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Senate passes credit card reform bill in a 90-5 vote

The measure would rein in interest rate increases and take other steps to protect consumers. The House, which has passed a similar bill, is expected to approve the Senate version today.

May 20, 2009|James Oliphant

WASHINGTON WASHINGTON — In one of this year's few bipartisan success stories on Capitol Hill, the Senate on Tuesday overwhelmingly passed a landmark bill that would impose an unprecedented set of restrictions on the credit card industry's ability to raise interest rates and take other actions that have angered consumers.

The measure, approved on a 90-5 vote, would curtail retroactive interest rate increases, require advance notice of rate increases, restrict fees for making charges over one's credit limit, and prohibit lenders from raising rates when a cardholder is late on a separate debt.

It would also make it more difficult for companies to solicit college-age students to obtain credit cards, prevent companies from charging a fee for paying a bill, and prohibit interest charges for debts paid on time.

Consumer advocates were ecstatic. "It has taken 10 years to get to this point," said Pamela Banks, senior policy counsel with Consumers Union. "I think consumers can breathe a sigh of relief."

The House, which passed a similar measure last month, is expected to approve the Senate version today. President Obama, who had called for such legislation, is expected to sign it.

In a contentious year on Capitol Hill, Democrats and Republicans found it easy to come together against banks and other credit card firms, which historically have wielded enormous clout in Washington.

In the wake of consumer outrage over the financial crisis and subsequent bailout of the banking industry, card companies found themselves the targets of blistering attacks from senators who accused them of engaging in exploitative and misleading tactics.

"Republicans and Democrats have heard the same stories from consumers," said Sen. Lindsey Graham (R-S.C.), who voted for the bill.

"The credit card companies have crossed line after line," Sen. Charles E. Schumer (D-N.Y.) said during the Senate's debate on the measure.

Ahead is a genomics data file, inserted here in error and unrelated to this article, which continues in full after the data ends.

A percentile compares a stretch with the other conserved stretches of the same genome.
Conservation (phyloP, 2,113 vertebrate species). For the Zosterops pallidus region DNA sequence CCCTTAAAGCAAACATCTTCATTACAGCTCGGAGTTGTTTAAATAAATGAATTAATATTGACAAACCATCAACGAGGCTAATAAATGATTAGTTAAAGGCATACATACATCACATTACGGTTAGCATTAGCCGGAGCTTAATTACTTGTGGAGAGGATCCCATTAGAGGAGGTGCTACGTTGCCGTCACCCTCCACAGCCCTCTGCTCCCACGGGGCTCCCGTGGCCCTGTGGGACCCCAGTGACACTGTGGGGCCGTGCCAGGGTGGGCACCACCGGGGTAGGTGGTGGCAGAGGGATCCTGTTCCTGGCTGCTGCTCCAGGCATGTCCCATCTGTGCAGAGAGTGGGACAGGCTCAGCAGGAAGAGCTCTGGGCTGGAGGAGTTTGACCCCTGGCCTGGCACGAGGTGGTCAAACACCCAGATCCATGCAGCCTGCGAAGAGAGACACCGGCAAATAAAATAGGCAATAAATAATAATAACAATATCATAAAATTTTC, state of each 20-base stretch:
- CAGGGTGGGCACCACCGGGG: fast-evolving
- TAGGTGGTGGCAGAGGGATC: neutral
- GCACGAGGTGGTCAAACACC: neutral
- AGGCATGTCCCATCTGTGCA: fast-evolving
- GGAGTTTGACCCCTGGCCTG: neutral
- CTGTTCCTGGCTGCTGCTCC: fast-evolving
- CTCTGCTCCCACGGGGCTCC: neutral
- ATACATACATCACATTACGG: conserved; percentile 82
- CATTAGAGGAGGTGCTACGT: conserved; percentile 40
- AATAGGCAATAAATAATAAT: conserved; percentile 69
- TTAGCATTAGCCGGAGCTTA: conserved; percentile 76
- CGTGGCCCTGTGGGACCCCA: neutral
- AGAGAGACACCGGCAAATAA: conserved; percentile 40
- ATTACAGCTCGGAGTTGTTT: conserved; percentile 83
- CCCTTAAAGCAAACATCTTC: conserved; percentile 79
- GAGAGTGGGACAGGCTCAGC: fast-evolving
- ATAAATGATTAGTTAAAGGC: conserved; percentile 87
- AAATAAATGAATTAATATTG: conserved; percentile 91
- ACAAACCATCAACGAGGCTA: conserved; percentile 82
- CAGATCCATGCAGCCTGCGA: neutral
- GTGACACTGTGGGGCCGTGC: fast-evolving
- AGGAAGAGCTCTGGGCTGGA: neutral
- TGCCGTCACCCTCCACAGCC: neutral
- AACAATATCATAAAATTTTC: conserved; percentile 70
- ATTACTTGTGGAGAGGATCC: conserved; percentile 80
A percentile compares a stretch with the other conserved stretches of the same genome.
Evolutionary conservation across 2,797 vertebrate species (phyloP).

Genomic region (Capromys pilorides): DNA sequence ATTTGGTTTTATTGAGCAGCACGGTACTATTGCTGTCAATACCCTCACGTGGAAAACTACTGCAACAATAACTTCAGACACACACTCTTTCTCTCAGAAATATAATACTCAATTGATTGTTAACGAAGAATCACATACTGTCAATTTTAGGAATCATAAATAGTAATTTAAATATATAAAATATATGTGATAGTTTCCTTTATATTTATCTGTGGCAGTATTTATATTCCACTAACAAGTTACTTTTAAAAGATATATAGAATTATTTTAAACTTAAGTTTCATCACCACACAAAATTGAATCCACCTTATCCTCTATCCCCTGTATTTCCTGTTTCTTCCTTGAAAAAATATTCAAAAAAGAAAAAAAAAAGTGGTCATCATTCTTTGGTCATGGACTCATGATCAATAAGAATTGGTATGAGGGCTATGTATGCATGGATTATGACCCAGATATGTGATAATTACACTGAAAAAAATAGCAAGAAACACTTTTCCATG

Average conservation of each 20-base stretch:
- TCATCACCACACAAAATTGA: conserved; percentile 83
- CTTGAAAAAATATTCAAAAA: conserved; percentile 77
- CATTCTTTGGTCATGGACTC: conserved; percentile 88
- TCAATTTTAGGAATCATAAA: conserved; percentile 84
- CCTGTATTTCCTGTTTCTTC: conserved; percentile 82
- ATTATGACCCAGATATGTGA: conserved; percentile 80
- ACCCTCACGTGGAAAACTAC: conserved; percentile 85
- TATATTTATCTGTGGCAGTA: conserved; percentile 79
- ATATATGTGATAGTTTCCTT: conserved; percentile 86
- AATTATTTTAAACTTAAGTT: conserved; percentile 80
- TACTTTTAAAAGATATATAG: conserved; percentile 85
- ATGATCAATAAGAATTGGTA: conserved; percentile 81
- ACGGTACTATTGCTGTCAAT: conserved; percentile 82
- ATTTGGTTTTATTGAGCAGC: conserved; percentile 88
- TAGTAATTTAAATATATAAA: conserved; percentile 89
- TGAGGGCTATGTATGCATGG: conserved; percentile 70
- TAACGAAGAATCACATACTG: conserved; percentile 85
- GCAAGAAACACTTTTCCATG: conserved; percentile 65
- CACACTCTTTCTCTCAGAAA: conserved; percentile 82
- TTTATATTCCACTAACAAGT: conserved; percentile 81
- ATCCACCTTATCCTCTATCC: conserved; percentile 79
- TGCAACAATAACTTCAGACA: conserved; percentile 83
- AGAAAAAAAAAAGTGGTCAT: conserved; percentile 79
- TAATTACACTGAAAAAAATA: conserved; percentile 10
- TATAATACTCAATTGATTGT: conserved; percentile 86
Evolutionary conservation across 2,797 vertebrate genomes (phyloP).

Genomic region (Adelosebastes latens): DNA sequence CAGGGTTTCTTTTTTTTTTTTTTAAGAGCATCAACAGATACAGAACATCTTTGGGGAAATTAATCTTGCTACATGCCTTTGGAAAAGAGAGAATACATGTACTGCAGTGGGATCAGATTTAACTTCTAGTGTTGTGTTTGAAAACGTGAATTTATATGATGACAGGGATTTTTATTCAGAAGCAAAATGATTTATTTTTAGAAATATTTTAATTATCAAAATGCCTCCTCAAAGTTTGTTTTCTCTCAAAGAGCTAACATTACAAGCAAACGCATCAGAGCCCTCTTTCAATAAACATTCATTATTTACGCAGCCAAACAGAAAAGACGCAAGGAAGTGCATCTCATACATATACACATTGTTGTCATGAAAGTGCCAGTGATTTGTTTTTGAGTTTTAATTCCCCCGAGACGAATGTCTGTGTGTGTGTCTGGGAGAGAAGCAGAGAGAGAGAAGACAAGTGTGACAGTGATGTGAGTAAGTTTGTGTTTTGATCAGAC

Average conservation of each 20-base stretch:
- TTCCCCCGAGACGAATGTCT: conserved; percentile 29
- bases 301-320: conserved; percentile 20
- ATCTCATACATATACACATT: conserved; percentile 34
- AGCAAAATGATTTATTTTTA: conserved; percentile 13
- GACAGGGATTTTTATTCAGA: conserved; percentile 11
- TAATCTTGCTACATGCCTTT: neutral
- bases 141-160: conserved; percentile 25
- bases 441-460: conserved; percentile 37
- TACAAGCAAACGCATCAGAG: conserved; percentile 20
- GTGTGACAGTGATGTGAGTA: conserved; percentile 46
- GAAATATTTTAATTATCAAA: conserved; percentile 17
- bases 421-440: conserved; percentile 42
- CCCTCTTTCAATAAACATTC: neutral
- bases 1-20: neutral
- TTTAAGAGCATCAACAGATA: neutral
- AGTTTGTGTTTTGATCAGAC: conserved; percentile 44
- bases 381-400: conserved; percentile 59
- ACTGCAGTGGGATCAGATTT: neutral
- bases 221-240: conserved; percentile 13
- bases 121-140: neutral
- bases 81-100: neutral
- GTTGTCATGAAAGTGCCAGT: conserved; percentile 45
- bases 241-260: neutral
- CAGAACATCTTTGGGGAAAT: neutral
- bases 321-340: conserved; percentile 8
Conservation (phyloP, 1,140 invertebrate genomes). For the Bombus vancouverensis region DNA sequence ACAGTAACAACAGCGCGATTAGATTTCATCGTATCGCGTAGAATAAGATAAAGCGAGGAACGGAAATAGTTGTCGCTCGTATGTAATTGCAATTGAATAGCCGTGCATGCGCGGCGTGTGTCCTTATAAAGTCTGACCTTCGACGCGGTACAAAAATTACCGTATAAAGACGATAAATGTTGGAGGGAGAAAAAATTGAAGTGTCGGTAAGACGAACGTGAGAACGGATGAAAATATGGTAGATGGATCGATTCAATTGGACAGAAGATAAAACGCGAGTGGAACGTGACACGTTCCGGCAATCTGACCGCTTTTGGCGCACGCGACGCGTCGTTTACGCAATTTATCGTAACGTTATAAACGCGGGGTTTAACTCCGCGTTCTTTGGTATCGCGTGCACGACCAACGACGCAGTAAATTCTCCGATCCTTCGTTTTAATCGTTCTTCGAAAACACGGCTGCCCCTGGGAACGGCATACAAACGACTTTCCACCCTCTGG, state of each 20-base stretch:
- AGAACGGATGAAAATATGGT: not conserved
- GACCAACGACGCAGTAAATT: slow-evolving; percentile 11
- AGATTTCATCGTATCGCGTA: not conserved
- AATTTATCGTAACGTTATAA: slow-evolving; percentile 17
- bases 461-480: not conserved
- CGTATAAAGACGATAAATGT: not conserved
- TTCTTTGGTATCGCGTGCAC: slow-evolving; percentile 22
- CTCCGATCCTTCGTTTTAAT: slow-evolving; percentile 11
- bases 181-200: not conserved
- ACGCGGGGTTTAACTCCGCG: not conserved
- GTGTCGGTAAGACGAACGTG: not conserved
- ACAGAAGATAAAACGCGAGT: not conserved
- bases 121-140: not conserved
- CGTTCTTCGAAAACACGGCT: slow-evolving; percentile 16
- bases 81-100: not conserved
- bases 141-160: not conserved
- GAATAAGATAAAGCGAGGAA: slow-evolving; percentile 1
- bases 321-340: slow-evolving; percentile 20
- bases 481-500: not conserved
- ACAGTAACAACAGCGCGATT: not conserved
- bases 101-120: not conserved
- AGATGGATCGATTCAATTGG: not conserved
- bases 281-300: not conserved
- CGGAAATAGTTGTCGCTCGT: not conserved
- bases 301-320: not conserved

The industry has said the bill, which it fought, would force card issuers to recoup lost revenue by raising annual fees and doing away with perks such as airline miles and "cash-back" rewards.

"Those who manage their credit well will be subsidizing those who don't," said Scott Talbott, a lobbyist for the Financial Services Roundtable, an industry trade group.

The industry also has said the legislation would tighten the amount of credit available to consumers via their cards.

Schumer predicted that the industry's earnings would take a hit. "It won't be as profitable as it was, but those profits were way out of line," he said.

Senators, however, said they were responding to a groundswell of support for the legislation from their constituents.

Last week, Sen. Claire McCaskill (D-Mo.) said her office had received "thousands of e-mails" in the last six months complaining about credit card industry practices.

"I'm not sure there's any piece of legislation that is more important to the people at home than this credit card bill," McCaskill said late last week during final debate on the bill. She said the government needed to curb "these companies that are taking advantage of an unlevel playing field."

Last week, President Obama carried a similar message to a town hall event outside of Albuquerque.

Sponsored by Sen. Christopher J. Dodd (D-Conn.) and Sen. Richard C. Shelby (R-Ala.), the Senate bill is viewed as more aggressive than the House version. Most strikingly, it would prevent lenders from raising interest rates on any account that is less than 60 days past due. The House version would allow a rate increase after only 30 days.

The Senate measure, which would go into effect one year after being signed into law, is also stronger than regulations on credit card practices adopted by the Federal Reserve set to take effect in July 2010.

In addition, the Senate version would regulate retail gift cards, preventing companies from charging excessive and hidden fees if the card is not used within a short period of time. The bill would require such cards to be viable for five years. The House bill does not address gift cards.

According to the White House, total credit card debt has reached $963 billion, a 25% jump over the last 10 years. The average amount of credit card debt among families holding a balance was $7,300 in 2007.

Credit card issuers collect $15 billion each year in penalty fees, which accounts for a tenth of total revenue.

For Schumer and Dodd, the bill represented a move against an industry from which they have benefited.

According to the nonpartisan Center for Responsive Politics, Schumer received more from Citigroup Inc., a leading credit card issuer, than from any other campaign contributor over the last five years, while Dodd received almost $1 million in campaign funds from commercial banks during that time.

As part of a compromise, the Senate legislation includes an amendment offered by Sen. Tom Coburn (R-Okla.) that would allow visitors to national parks and federal wildlife areas to carry handguns if permitted by state law.

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joliphant@tribune.com

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(BEGIN TEXT OF INFOBOX)

Key items in

the Senate bill

Rates can't be increased in an account's first year.

Card companies must give advance notice of rate increases.

Rates can't be increased because cardholder is late on a separate debt.

Lenders can't raise interest rates on any account until it is 60 days overdue.

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